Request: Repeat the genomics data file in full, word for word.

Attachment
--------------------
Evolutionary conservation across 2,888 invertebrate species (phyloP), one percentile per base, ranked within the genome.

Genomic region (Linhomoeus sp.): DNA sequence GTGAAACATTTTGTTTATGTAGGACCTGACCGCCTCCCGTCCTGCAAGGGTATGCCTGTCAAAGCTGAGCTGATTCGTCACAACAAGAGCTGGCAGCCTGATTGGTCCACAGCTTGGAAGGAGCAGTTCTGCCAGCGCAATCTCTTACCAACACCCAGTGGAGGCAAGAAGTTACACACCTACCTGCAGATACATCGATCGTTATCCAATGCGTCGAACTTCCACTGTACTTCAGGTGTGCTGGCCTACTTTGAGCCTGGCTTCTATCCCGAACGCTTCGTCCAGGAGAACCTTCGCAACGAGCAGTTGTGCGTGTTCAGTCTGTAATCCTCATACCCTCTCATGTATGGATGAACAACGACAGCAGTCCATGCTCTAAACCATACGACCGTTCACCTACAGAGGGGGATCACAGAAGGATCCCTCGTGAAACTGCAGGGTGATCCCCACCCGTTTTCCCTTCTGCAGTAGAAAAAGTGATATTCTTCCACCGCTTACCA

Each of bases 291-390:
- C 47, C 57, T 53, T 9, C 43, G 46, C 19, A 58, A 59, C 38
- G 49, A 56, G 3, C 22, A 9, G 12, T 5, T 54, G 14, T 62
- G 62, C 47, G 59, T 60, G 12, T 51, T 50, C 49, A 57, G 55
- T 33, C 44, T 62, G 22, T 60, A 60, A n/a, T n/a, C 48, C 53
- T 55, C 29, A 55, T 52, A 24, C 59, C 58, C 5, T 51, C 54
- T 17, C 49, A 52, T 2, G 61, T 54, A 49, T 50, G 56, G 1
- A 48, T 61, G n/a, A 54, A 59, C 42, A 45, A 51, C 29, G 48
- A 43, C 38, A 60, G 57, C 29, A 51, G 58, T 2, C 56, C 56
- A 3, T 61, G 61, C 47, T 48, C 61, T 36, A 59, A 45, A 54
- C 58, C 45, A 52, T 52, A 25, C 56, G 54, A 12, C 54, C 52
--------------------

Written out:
Evolutionary conservation across 2,888 invertebrate species (phyloP), one percentile per base, ranked within the genome.

Genomic region (Linhomoeus sp.): DNA sequence GTGAAACATTTTGTTTATGTAGGACCTGACCGCCTCCCGTCCTGCAAGGGTATGCCTGTCAAAGCTGAGCTGATTCGTCACAACAAGAGCTGGCAGCCTGATTGGTCCACAGCTTGGAAGGAGCAGTTCTGCCAGCGCAATCTCTTACCAACACCCAGTGGAGGCAAGAAGTTACACACCTACCTGCAGATACATCGATCGTTATCCAATGCGTCGAACTTCCACTGTACTTCAGGTGTGCTGGCCTACTTTGAGCCTGGCTTCTATCCCGAACGCTTCGTCCAGGAGAACCTTCGCAACGAGCAGTTGTGCGTGTTCAGTCTGTAATCCTCATACCCTCTCATGTATGGATGAACAACGACAGCAGTCCATGCTCTAAACCATACGACCGTTCACCTACAGAGGGGGATCACAGAAGGATCCCTCGTGAAACTGCAGGGTGATCCCCACCCGTTTTCCCTTCTGCAGTAGAAAAAGTGATATTCTTCCACCGCTTACCA

Each of bases 291-390:
- C 47, C 57, T 53, T 9, C 43, G 46, C 19, A 58, A 59, C 38
- G 49, A 56, G 3, C 22, A 9, G 12, T 5, T 54, G 14, T 62
- G 62, C 47, G 59, T 60, G 12, T 51, T 50, C 49, A 57, G 55
- T 33, C 44, T 62, G 22, T 60, A 60, A n/a, T n/a, C 48, C 53
- T 55, C 29, A 55, T 52, A 24, C 59, C 58, C 5, T 51, C 54
- T 17, C 49, A 52, T 2, G 61, T 54, A 49, T 50, G 56, G 1
- A 48, T 61, G n/a, A 54, A 59, C 42, A 45, A 51, C 29, G 48
- A 43, C 38, A 60, G 57, C 29, A 51, G 58, T 2, C 56, C 56
- A 3, T 61, G 61, C 47, T 48, C 61, T 36, A 59, A 45, A 54
- C 58, C 45, A 52, T 52, A 25, C 56, G 54, A 12, C 54, C 52